My nickname from 5th grade to 12th grade was Halmoni – La Abue (which means ‘grandma’). My classmates came up with this nickname for me because I was a year older than most of them, but I think the primary reason this nickname stuck was because I was such an old soul.
I would say things like:
“Dear, please do not copy that homework. Give this to me and I will help you complete it yourself. C’mon, it’s better to do it yourself. You will actually learn.”
“I don’t understand why you’d want to go to a night club. It’s so noisy, smoky, and it must smell terrible. Staying at home makes more sense.”
Then, I came to college. And I didn’t tell anyone my nickname had been grandma. But lo and behold, soon enough people started calling me halmoni too!
Then, I started my first job in Seoul. By the end of the first week, my boss and co-workers called me halmoni.
So until yesterday night, I thought my halmoni spirit had been with me since 5th grade. However, reading over my 2nd grade report card proved me wrong (read the last sentence of the report card):
Highly respected by her friends.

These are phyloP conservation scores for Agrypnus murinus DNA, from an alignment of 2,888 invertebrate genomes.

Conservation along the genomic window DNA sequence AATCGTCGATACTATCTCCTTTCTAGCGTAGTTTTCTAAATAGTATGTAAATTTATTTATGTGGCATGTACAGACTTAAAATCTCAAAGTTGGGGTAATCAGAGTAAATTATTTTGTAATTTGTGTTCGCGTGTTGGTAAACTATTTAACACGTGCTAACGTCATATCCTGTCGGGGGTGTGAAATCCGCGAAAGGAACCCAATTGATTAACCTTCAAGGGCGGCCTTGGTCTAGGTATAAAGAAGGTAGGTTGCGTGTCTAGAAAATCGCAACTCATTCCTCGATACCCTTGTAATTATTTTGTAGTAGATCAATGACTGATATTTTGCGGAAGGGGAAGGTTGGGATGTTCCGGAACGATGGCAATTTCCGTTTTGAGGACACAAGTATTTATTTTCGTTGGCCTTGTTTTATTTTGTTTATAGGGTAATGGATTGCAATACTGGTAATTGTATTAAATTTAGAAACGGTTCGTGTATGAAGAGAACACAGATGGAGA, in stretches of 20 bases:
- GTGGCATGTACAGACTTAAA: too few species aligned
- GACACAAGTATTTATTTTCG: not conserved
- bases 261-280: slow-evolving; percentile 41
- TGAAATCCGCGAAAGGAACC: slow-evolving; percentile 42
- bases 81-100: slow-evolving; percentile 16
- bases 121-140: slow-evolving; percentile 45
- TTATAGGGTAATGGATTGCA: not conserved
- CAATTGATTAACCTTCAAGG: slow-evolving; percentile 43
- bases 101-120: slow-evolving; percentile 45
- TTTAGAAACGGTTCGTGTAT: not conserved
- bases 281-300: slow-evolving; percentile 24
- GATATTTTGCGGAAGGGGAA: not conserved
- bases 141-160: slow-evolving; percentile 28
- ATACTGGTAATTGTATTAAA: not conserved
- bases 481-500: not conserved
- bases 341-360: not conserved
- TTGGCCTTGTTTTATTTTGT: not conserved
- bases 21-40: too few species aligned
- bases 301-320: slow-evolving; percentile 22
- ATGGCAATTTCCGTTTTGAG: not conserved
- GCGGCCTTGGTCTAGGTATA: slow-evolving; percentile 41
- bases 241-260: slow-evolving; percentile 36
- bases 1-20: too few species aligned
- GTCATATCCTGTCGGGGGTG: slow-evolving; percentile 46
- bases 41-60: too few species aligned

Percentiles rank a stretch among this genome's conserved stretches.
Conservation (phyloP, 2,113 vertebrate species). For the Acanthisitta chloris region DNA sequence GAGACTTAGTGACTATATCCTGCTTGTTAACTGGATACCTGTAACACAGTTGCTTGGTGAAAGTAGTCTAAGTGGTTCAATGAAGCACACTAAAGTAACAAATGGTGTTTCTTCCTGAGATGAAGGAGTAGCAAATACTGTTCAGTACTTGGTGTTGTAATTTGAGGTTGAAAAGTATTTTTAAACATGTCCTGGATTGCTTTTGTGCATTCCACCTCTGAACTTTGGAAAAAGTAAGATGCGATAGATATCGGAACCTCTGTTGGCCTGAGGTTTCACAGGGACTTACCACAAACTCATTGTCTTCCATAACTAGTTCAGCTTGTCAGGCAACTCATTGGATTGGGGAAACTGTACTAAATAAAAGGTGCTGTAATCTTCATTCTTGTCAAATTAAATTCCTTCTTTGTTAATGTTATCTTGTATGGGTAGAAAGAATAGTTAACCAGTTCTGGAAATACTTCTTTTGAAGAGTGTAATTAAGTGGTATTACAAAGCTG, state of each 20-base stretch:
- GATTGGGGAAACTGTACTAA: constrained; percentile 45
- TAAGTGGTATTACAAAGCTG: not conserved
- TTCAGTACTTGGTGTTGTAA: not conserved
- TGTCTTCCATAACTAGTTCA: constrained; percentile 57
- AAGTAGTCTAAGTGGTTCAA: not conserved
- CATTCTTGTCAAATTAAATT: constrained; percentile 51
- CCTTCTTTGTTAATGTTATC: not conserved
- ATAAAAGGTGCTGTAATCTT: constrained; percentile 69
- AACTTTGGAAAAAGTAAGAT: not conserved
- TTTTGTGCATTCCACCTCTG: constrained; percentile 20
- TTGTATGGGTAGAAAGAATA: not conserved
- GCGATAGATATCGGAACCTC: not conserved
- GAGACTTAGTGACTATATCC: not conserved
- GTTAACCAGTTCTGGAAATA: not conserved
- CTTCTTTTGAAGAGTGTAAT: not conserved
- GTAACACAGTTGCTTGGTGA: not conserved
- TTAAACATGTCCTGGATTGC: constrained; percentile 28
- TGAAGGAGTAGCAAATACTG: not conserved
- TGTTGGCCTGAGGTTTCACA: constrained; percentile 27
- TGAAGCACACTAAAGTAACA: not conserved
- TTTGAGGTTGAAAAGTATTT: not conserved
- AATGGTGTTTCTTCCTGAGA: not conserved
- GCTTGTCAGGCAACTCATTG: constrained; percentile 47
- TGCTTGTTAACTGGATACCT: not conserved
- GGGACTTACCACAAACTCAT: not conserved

I don’t know why, but the idea that my 2nd grade teacher took notice and wrote the words ‘highly respected’ about a 2nd grade student in her class was just so funny. How halmoni-like must I have acted that I was regarded with high respect amongst my peers?
Evidence now shows that symptoms of my halmoni-ness showed since at least 2nd grade.
I only question things when I am trying to make sense of things. If I intuitively understand something, I don’t ponder on it too much.
Basically, I want things to make sense to me. If it does, I don’t question it.
For example, I have a natural mom-daugther relationship with my mom because she gave birth to me and raised me. Then, through all the time we spent together and the talks we have had, we have developed a sturdy, relational mom-daughter relationship. I don’t spend a single second of my time questioning whether she really is my mom or not because it makes sense to me that this woman who says she is my mother is, in fact, my mom.
It would be ridiculous at this point of life for me to tell my mom, “I’m not sure you are my mom. Let’s do a DNA test. How can I be sure that you aren’t a serial killer who is just fattening me up to kill me later on?”
Because of the relationship we had since my conception and the relationship we have built for the last 27 years, it is more ridiculous for me to question our relationship than it is for me to believe in it.
It is the same way with God. I haven’t questioned God and His existence since I responded to Him relationally. I can’t question His existence because He has been relationally there for me; opening and closing doors, comforting me, showing me His beauty in all things. So instead of questioning Him, His existence, or His goodness, I find myself asking Him for advice, asking Him to teach me to rejoice in what He does, and to break my heart for what breaks His.